THE BIG ISSUE / p47 / July 10-16 2017
ADVERTISING CLASSIFIED
To advertise: Jenny Bryan / jennifer_bryan@dennis.co.uk
RESIGNED TO DIE
However, this dog was lucky as we took him in and
lovingly nursed him back to health and happiness.
But there are many more poor souls out there on the
streets of Sri Lanka, clinging to life, that desperately
need our help. We are currently caring for over 1000
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life. Animal SOS Sri Lanka is a UK Registered Charity
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for the street animals in Sri Lanka. We also conduct
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??????? ?? ???? YOUR support now.
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that.
ANIMAL
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Animal SOS Sri Lanka
h<Z??????????????????????
Please LIKE us on
PLEASE HELP US TO CONTINUE GIVING
THESE ANIMALS A FUTURE BY DONATING
TODAY. There is no greater gift
I enclose �0
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First Name....................Surname............................................... ????????????/?????????????????/??????/???h<?????????????/?????
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Signature..................................................... Date.....................................................
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THE BIG ISSUE / p48 / July 10-16 2017
ADVERTISING CLASSIFIED
To advertise: Jenny Bryan / jennifer_bryan@dennis.co.uk
A WORLD OF HOPE
A BEAUTIFUL COLLECTION OF SONGS
CELEBRATING HOPE, LOVE, UNITY & LIFE
IN SUPPORT OF POSTCARDS FOR PEACE.
FEATURING 26 INCREDIBLE ACTS INCLUDING
HOTHOUSE FLOWERS, LINDA THOMPSON, OYSTERBAND,
LAU, O?HOOLEY & TIDOW, KRIS DREVER, BOO HEWERDINE,
HORSE, JAKE MORLEY, HAFDIS HULD & MORE
?Quality of music aside, though, A World Of Hope
?? ?�??�??�? ?�?�襄� ?? ?�� ??� 棋??
?� ??� ????媳? �???�?? �� ?�� ??? ?????
(constructively and positively) as the central
theme of hope expands through love, unity,
courage and peace.? fRoots Magazine
CD, POSTCARDS, T-SHIRTS, BADGES & MORE
AVAILABLE FROM: POSTCARDSFORPEACE.ORG/SHOP
Postcards For Peace aims to help end discrimination on the grounds of race, gender, disability, sexual orientation
�� ?�????? � �灞???? 毕??????� ???� ��??�� � ??阱???��?? 棋??邋? ?�??� �?? �?�?票�?????�
and create an environment in favour of equality and diversity. Registered Charity No. 1168645
THE BIG ISSUE / p49 / July 10-16 2017
Postcards
for
peace
ADVERTISING CLASSIFIED
To advertise: Jenny Bryan / jennifer_bryan@dennis.co.uk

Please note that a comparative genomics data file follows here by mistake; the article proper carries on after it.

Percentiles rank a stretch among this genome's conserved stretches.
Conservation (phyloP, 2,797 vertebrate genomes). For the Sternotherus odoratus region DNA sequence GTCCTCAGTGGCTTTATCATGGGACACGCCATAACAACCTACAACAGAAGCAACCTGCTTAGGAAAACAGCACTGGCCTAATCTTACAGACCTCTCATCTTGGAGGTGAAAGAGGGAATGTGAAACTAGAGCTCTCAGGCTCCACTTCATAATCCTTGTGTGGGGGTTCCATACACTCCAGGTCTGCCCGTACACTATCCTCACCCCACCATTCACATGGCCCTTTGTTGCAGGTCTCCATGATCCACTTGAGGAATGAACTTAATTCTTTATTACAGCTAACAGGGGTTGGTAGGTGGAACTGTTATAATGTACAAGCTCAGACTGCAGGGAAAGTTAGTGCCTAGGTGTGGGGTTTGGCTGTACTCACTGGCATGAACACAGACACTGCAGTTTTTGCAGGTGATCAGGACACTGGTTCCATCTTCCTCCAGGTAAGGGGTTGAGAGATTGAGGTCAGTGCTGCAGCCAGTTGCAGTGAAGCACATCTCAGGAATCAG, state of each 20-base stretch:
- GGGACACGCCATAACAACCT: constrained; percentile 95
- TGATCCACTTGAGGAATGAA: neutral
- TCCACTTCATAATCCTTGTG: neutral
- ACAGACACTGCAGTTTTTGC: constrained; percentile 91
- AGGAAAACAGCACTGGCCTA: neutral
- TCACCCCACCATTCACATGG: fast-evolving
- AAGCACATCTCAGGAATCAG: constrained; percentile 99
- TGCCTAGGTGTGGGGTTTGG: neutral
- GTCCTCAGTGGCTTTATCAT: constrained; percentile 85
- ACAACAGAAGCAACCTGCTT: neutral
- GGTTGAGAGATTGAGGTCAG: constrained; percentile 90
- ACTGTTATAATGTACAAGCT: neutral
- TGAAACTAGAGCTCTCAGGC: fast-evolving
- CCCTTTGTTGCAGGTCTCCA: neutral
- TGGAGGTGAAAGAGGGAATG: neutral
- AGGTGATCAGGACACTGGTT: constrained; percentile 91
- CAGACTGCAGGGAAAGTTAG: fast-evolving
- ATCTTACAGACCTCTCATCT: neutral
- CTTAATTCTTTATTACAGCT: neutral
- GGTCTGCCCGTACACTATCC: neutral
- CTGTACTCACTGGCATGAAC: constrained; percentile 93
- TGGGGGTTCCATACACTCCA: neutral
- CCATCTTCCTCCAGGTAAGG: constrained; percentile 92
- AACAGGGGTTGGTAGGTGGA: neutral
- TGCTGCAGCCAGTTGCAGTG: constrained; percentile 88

THE BIG ISSUE / p50 / July 10-16 2017
COMPETITION
N
FOUNDERS
John Bird and Gordon Roddick
Group chair
Nigel Kershaw
Managing director
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WIN!
JIMMY McGOVERN?S
N ON DVD
POWERFUL DRAMA BROKEN
EDITORIAL
Editor Paul McNamee
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Sean Bean (pictured ? Sharpe, Game of Thrones, The Lord of the
Rings) stars in Broken, a poignant and powerful BBC Worldwide
series centered around his character, Father Michael Kerrigan, a
Catholic priest presiding over an urban parish in northern England.
He must be a con?dant, counsellor and confessor to a congregation
struggling to reconcile its beliefs with the challenges of daily life.
With a chequered past and a complicated relationship with his
own family, the priest is determined to help his parishioners through
their troubles. However, despite his best efforts, Father Michael can?t
always ?x what?s broken.
From the multi-award-winning writer Jimmy McGovern, Broken
also stars Anna Friel (Pushing Daisies). It is released on DVD
this week (BBC Worldwide), with extras including the featurettes
Sean Bean as Father Michael, Real Life Stories, The Look and Jimmy
McGovern?s Writing.
We have ?ve copies to be won on
DVD. To enter tell us:
What was the name of Sean Bean?s
character in The Lord of the Rings?
PPA
PPA Scotland
Cover of the
Cover of the
Year 2015
Year 2015
Paul McNamee
British editor of the year 2016, BSME
Still time to win?
PAUL VERHOEVEN?S
ELLE ON DVD
Enter at bigissue.com/competitions
THE BIG ISSUE / p52 / July 10-16 2017
Send your answers
with BROKEN
as the subject to
competitions@bigissue.
com or post to The Big
Issue, 43 Bath Street,
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Include your name
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GAMES & PUZZLES
SUDOKU
SPOT THE BALL
A
B
C
D
There is just one simple rule
in sudoku: each row, column
and 3 x 3 box must contain
the numbers one to nine.
This is a logic puzzle and you
should not need to guess.
The solution will be revealed
next week.
ISSUE 1263 SOLUTION
F
1
2
3
4
5
6
7
To win Ed Sheeran: A Visual Journey, by Ed
Sheeran and Phillip Butah, mark where you
think the ball is, cut out and send to: Spot
the Ball (1264), 2nd ?r, 43 Bath St, Glasgow,
G2 1HW, by July 18. Include name, address,
phone no. Enter by email: send grid position
(eg A1) to competitions@bigissue.com.
8
9
10
(Last
week?s
Spot
the Ball
revealed:
Oldham v
Chelsea,
1991)
PRIZE CROSSWORD
QUICK CLUES
CRYPTIC CLUES